In his younger days, my father was a Chicago softball player, a beer drinker and a charismatic Irish storyteller.
Among my favorite stories was the one he used to tell relatives and friends about the time he watched from our living room window, when I had gotten into a fistfight.
He conjured a scary word picture of the other boy — bigger than me and menacing — lunging like a bull to tackle and take me down.
I got goose bumps when my father would swivel his head and shoulders to demonstrate the nifty way I sidestepped and tripped the aggressor, sending him sprawling. And how after I duplicated the maneuver a second time, and was about to pin him to the ground with a headlock, my father bolted outside to intervene.
And how that was the turning point: My father ordered us to stop. I respectfully obeyed. But the boy kept coming, catching me with a right hook on my left ear — like a boxer who throws an illegal “sucker punch” after the bell, said my dad.
But as much as I always relished hearing the old man’s tale of my heroics, it just wasn’t true.
Yes, there had been a “fight.” But my role amounted to little more than running for my life from my tormentor who was trying to catch me in our Evergreen Park front yard. And it wasn’t till my father came outside that I slowed up, thinking I’d been saved, when the other kid was finally was able to clip me with a wild right.
Still, my father was not lying. In fact, he was performing a valuable service as an Irish raconteur, to compel an audience with a story by varnishing the truth with a thin coat of entertainment.
For the same reason, President Obama ought to honor St. Patrick’s Day by issuing a pardon to media celebrities Brian Williams of NBC and Bill O’Reilly of Fox News, both of whom have been accused lately of lying about their exploits.
Again, maybe lying is not the fairest characterization. What they did was more like personal embellishment. Or episodic hyperbolization, if you will.
Because what the news reporters and mainstream media critics have failed to point out is that both men, like my father, have Irish in their blood.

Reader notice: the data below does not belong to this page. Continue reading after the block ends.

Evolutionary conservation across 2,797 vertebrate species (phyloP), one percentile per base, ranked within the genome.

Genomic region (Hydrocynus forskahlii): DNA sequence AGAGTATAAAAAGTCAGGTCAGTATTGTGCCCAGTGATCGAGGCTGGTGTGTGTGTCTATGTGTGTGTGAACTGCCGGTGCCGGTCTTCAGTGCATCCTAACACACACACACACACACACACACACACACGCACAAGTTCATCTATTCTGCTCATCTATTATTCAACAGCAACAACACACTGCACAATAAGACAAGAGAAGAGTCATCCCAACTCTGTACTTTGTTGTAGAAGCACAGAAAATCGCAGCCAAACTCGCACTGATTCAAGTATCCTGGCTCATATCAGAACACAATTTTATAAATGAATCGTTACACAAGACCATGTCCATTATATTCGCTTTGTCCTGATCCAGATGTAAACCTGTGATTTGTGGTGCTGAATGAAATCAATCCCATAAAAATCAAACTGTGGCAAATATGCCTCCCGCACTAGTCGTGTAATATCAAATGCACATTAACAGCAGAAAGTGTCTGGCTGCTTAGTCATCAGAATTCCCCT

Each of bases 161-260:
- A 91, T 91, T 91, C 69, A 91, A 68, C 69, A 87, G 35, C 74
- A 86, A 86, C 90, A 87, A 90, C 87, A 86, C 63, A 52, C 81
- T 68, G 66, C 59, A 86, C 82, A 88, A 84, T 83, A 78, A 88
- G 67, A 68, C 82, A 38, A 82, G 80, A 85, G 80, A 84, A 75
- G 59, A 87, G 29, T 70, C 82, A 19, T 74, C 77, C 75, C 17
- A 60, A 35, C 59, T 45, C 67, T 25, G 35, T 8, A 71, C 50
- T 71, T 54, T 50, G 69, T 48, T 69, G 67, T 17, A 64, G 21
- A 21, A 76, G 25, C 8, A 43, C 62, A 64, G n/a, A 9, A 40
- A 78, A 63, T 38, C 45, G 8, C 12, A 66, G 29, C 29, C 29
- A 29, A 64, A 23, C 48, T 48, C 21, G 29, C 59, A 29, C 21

Not to those of us whose ancestors hail from the Emerald Isle. And probably not to the majority of Americans who are, at least, somewhat familiar with the tradition of Irish storytellers.
The legendary Irish “gift of gab” did not just begin with playwrights Oscar Wilde and Sean O’Casey, according to Eugene McKendry, writing for BBC. Rather it derives much earlier from the pre-Christian era when important information about Celtic people was not written down but passed along orally by seanchai, traditional storytellers or historians.
A Celtic war story, for example, that has been passed down orally from one generation to the next, is never static: “It has no set text, but is endlessly re-created in the telling.”
A good storyteller, therefore, is adept at making the necessary “subtle changes,” McKendry wrote, that are necessary for connecting with a local audience.
Brian Williams has been the anchor of the top-rated network news program because, like Walter Cronkite, he has inspired trust and confidence in his audience. A polished seanchai, he has been narrating American history while also manifesting compassion and a down to earth, regular guy image for 22 years.
But when Williams recounted a story in which he falsely placed himself in a helicopter over Iraq that was hit by enemy fire, he allowed the entertainment function of Irish storytelling to supersede responsible world news.
An honest mistake, to be sure, especially in view of the rankings and pressures in the TV industry.
Once he was called on it, Williams has been nothing but contrite, and American forgiveness is an easy call.
As for Bill O’Reilly’s story about using his charm and fluency in Spanish to disarm an Argentine soldier who had pointed a rifle at him during the War in the Falklands, well, that’s a little tougher to forgive.
Despite documentation and eyewitness reports proving that O’Reilly wasn’t anywhere near the war, nor in the vicinity of any violent demonstrations, he remains unapologetic, remains vindictive towards the eyewitnesses, and remains, well, Bill O’Reilly!
But he’s 100 percent Irish. And March 17th is coming. And pardoning the obnoxious O’Reilly, along with Brian Williams, will prove to everyone that there’s no more benign, no more merciful, and no more green a country on St. Paddy’s Day, than the U.S.A.
David McGrath is Irish Emeritus English Professor, College of DuPage, and author of THE TERRITORY.